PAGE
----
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Monday, June 2, 2008

Apologetics and Evangelism: JW's side note

I just wanted to make sure that everyone who reads this is clear on the fact that my goal in studying and practicing apologetics is evangelism. I think that I've been pretty clear on it, but I have received a comment on another post that indicates that others think that I shouldn't believe in evangelizing others based on my theology (the theology that I believe is consistently Biblical).

With that being said, I wanted to ask for some input from some more well rounded readers. While witnessing to the JW's at the Kingdom Hall last week, my focus was to understand what they believed and to approach them in the wisest possible way with the Gospel. I found that they would answer correctly when I asked what it takes to become a part of Jehovah's family and to take part in the life to come (more or less). I decided to approach them by pointing out that they can have a real, solid faith in this one whom they call Jesus Christ, but that if their faith was in the wrong Jesus Christ (they believe that Jesus is the alter-ego of Michael the archangel) they were lost in their sins. I attempted to inform them that for them to say that they believed in a Jesus Christ who is actually Michael the archangel then they are about as well off as I would be if I said my faith was in a Jesus who, in my mind, was actually John Fieck (my friend who just happened to be standing there at the moment).

I know that it's pretty evident by my previous posts that I'm not the most tactful fellow, so I wonder if anyone can contribute a suggestion as to how I can most tactfully inform them of this massive detail. I would like to be able to approach them with these facts without being offensive because the Gospel is offensive enough without my foot-in-mouth syndrome getting in the way of the perfectly pure, Spirit-designed offense. So, would anyone like to inform me of my flawed ways and how you would correct them?


SBC said...

Here's a suggestion from someone who doesn't understand JW's as well as you do...

Point to places where Jesus is worshiped (Rev. 5, etc.).
Then ask them if it is ever appropriate to worship an angel (point to places where angels do not accept worship).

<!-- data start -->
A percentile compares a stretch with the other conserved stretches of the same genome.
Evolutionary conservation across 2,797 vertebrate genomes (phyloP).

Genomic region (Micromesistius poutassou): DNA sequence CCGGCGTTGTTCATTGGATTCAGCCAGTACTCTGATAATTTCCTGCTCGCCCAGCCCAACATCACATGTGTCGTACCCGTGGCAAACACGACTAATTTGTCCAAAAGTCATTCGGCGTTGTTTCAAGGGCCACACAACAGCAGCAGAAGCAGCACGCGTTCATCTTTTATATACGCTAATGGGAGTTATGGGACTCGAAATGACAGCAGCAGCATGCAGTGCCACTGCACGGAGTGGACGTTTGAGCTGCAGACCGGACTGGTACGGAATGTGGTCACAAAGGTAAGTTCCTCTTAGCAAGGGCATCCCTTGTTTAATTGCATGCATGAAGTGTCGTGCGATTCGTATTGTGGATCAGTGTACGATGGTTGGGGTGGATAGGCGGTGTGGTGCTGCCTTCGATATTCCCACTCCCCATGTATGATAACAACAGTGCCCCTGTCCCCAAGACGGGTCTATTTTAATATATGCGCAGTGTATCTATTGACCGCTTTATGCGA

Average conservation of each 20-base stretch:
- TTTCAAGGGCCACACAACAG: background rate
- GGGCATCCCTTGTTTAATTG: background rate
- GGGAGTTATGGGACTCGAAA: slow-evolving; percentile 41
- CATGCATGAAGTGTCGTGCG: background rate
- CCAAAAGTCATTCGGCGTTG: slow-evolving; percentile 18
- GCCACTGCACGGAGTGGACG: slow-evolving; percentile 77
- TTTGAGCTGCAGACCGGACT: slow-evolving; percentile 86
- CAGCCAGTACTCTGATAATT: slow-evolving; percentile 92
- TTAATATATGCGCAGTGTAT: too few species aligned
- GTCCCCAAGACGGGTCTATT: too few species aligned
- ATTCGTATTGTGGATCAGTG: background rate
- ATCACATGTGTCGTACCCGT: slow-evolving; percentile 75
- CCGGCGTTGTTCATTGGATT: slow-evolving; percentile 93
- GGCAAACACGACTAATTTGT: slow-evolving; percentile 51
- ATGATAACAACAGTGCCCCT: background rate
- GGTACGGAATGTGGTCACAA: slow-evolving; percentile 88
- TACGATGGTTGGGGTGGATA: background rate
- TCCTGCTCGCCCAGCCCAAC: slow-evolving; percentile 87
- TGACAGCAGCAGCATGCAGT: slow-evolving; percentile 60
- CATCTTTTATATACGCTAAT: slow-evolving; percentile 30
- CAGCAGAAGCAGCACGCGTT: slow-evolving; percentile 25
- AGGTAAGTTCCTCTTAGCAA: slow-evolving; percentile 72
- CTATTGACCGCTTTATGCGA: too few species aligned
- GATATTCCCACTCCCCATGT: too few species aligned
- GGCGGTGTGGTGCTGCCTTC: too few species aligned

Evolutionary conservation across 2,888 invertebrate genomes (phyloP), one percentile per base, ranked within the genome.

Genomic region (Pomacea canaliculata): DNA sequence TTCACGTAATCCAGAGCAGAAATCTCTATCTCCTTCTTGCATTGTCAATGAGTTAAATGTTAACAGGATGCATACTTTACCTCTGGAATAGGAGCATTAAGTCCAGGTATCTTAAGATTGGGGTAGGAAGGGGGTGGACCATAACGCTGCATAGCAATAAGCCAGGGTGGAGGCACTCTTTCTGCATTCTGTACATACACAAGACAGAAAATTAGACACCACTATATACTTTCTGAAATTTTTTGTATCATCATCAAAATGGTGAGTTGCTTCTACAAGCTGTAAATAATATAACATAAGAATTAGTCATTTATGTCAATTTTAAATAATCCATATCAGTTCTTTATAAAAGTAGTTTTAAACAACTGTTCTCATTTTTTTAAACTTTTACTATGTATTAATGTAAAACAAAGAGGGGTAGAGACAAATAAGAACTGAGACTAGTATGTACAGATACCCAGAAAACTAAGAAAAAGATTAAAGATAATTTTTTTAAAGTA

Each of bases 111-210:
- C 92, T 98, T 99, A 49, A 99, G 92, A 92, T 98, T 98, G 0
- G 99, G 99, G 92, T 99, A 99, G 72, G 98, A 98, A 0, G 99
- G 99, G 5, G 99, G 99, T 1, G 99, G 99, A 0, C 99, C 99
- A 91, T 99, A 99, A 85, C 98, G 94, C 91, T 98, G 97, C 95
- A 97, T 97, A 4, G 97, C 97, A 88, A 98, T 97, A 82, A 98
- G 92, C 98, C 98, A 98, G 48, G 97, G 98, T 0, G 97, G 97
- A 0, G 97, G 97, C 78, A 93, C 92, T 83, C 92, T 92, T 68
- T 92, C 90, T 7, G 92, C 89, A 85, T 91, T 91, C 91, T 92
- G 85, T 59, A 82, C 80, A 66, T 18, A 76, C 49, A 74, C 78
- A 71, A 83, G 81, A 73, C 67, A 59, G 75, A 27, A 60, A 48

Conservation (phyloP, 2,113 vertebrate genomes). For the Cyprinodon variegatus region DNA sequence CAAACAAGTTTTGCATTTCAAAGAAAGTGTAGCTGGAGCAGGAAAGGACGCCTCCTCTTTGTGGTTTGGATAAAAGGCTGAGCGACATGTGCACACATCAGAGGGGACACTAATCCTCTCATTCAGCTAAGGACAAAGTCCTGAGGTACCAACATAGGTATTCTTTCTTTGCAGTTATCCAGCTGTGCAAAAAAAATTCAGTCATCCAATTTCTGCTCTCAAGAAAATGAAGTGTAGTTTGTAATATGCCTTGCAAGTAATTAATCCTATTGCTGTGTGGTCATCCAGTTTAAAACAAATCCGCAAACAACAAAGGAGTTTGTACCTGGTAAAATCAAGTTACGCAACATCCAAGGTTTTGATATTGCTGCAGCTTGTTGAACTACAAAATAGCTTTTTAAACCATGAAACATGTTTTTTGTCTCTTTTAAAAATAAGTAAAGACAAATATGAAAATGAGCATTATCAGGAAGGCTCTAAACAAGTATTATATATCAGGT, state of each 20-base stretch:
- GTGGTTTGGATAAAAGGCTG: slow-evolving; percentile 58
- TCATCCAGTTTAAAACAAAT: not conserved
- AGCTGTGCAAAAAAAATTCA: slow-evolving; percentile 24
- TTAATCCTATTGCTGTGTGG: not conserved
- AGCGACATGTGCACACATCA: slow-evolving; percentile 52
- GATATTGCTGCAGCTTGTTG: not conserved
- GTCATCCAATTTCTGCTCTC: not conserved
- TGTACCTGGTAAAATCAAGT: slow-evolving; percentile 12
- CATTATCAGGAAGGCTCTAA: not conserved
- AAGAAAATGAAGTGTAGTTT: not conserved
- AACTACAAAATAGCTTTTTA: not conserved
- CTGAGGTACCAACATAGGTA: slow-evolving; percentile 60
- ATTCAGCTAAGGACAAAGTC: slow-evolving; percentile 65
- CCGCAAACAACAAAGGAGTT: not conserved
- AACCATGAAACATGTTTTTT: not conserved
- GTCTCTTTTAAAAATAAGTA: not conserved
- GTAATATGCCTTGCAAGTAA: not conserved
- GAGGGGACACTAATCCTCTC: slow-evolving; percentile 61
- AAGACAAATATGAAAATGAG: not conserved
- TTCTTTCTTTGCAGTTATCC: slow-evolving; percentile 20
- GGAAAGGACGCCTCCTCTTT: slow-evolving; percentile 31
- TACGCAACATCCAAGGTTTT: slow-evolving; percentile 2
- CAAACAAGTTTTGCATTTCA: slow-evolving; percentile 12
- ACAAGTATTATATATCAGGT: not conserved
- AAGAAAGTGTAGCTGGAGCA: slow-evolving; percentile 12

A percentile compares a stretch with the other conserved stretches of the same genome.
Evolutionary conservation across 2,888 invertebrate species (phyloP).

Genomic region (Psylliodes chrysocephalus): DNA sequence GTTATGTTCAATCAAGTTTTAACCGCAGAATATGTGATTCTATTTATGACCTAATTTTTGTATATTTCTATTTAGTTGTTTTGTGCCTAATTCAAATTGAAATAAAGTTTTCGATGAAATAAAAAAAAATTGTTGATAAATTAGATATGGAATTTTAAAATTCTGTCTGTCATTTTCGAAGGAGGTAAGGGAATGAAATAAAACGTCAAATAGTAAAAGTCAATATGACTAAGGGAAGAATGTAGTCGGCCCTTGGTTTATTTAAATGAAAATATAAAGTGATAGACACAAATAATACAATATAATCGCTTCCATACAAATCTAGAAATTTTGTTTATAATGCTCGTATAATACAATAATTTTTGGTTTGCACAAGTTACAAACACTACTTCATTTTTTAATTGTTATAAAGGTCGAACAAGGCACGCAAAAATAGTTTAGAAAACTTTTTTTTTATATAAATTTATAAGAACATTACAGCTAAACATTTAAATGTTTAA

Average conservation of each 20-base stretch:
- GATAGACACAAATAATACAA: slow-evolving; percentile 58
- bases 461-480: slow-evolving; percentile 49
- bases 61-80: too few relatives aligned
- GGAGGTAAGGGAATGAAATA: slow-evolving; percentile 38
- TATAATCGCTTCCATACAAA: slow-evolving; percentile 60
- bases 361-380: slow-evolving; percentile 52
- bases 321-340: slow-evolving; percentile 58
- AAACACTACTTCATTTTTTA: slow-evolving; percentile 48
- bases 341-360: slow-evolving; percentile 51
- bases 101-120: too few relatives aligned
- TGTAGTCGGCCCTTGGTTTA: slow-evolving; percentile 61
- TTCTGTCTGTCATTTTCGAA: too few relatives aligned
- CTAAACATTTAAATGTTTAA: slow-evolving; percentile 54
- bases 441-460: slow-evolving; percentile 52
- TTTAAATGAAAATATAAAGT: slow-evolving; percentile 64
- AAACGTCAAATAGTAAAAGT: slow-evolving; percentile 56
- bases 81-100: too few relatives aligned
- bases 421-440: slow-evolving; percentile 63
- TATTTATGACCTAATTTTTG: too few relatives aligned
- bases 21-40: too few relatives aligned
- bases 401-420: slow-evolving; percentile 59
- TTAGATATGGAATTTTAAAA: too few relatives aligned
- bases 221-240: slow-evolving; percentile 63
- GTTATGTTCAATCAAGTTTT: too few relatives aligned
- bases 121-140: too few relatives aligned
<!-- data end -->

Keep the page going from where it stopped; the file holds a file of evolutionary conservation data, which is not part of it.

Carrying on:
Conclusion: Jesus is distinct from, and more worthy than, angels.

Also point to Heb. 1, where Christ is compared (or rather, shown to be incomparable) to angels.

Dominicanis said...

Hi, Michael,

I am a Catholic who debated JWs for a year and a half almost every Friday night. Our local parish had a booklet (unfortunately now out of print) that listed all the places in the Bible that they had "missed" when twisting the Holy Writ of God to suit their manmade religion. One place that really was effective was the book of Revelation. Near the start, one who is identified as He Who had died but now lives was called Alpha and Omega, the First and the Last. Later in Revelation, the One seated on the throne (who JWs assert is Jehovah God) uses the same identification for Himself. This will probably not be compelling enough to shake them loose from their neo-Arian heresy but at least it may make them think.

Yours in Our Lord Jesus Christ,

Michael.Gabriel said...


Although I'm surprised that you didn't comment on the post about Roman Catholicism, I appreciate your contribution to his topic. I'm aware of that passage that you mentioned, but I'm not sure if it's actually come up in conversation. It's a valid observation, but it's just difficult to think of or cover everything every time.

By the way, what DO you think of the post on Roman Catholicism?

rethinking 1776 said...

dear mike , bless you for going out to the j.w.'s .
I recently came up with some cool reasoning on Jesus as God. It was a surprise to me. I was pondering when Jesus said, "unless you eat my flesh and drink my blood you have no part of me." Are you familiar with that? It's in John , I believe. Well, in general that is hard to take literally, as the Catholics have. But, in addition to the canibal aspect, there was the additional prohibition against drinking blood that was long-standing in Jesus' day. Jesus would not ask people to do something that was against that blood commandment. That led me to a tentative solution that Jesus was telling His believers to take into themselves his sacrifice as the physical lamb of God, and His divinity as the spiritual (as it could not be physical, since it was forbidden) and divine aspect of Himself, symbolized by the blood.
Just an idea.
By the way, it was by means of an old book published by the J>W>'s that the Holy Spirit convicted me of my sins and I finally understood my need for a Savior, and Jesus' sacrifice for my sins. So, I love those folks. Also, I turn often to that old testament verse Micah 6:8 in thinking about unbelievers. Are they willing to walk humbly with their and our God? That is the crux.

Dramatized Exegesis